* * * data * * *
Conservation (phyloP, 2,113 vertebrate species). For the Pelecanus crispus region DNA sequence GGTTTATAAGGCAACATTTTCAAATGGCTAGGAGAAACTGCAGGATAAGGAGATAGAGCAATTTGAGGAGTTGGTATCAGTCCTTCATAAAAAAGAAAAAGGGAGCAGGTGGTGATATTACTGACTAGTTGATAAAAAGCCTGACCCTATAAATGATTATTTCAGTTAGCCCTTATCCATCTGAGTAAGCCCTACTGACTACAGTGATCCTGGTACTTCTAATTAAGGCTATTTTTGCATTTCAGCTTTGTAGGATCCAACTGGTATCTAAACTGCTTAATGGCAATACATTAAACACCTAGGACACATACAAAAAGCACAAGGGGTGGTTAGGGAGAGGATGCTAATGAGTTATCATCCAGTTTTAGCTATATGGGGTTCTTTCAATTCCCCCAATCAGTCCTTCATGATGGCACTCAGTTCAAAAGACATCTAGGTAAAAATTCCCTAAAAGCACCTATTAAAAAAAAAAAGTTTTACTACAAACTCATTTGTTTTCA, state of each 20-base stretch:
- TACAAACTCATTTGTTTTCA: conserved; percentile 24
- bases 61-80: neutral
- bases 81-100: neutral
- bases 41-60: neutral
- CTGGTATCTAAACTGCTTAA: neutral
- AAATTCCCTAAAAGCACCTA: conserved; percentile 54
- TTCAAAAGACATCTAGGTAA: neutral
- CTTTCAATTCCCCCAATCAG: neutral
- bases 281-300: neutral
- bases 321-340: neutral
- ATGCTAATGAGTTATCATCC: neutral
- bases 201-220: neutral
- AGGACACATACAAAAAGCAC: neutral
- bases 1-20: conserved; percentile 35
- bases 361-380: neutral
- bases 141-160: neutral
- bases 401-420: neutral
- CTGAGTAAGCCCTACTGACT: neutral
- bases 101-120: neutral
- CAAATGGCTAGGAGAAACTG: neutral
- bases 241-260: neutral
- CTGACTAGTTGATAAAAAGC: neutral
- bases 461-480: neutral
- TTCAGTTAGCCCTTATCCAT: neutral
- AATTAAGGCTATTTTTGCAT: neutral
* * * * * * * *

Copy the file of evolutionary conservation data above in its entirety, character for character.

Conservation (phyloP, 2,113 vertebrate species). For the Pelecanus crispus region DNA sequence GGTTTATAAGGCAACATTTTCAAATGGCTAGGAGAAACTGCAGGATAAGGAGATAGAGCAATTTGAGGAGTTGGTATCAGTCCTTCATAAAAAAGAAAAAGGGAGCAGGTGGTGATATTACTGACTAGTTGATAAAAAGCCTGACCCTATAAATGATTATTTCAGTTAGCCCTTATCCATCTGAGTAAGCCCTACTGACTACAGTGATCCTGGTACTTCTAATTAAGGCTATTTTTGCATTTCAGCTTTGTAGGATCCAACTGGTATCTAAACTGCTTAATGGCAATACATTAAACACCTAGGACACATACAAAAAGCACAAGGGGTGGTTAGGGAGAGGATGCTAATGAGTTATCATCCAGTTTTAGCTATATGGGGTTCTTTCAATTCCCCCAATCAGTCCTTCATGATGGCACTCAGTTCAAAAGACATCTAGGTAAAAATTCCCTAAAAGCACCTATTAAAAAAAAAAAGTTTTACTACAAACTCATTTGTTTTCA, state of each 20-base stretch:
- TACAAACTCATTTGTTTTCA: conserved; percentile 24
- bases 61-80: neutral
- bases 81-100: neutral
- bases 41-60: neutral
- CTGGTATCTAAACTGCTTAA: neutral
- AAATTCCCTAAAAGCACCTA: conserved; percentile 54
- TTCAAAAGACATCTAGGTAA: neutral
- CTTTCAATTCCCCCAATCAG: neutral
- bases 281-300: neutral
- bases 321-340: neutral
- ATGCTAATGAGTTATCATCC: neutral
- bases 201-220: neutral
- AGGACACATACAAAAAGCAC: neutral
- bases 1-20: conserved; percentile 35
- bases 361-380: neutral
- bases 141-160: neutral
- bases 401-420: neutral
- CTGAGTAAGCCCTACTGACT: neutral
- bases 101-120: neutral
- CAAATGGCTAGGAGAAACTG: neutral
- bases 241-260: neutral
- CTGACTAGTTGATAAAAAGC: neutral
- bases 461-480: neutral
- TTCAGTTAGCCCTTATCCAT: neutral
- AATTAAGGCTATTTTTGCAT: neutral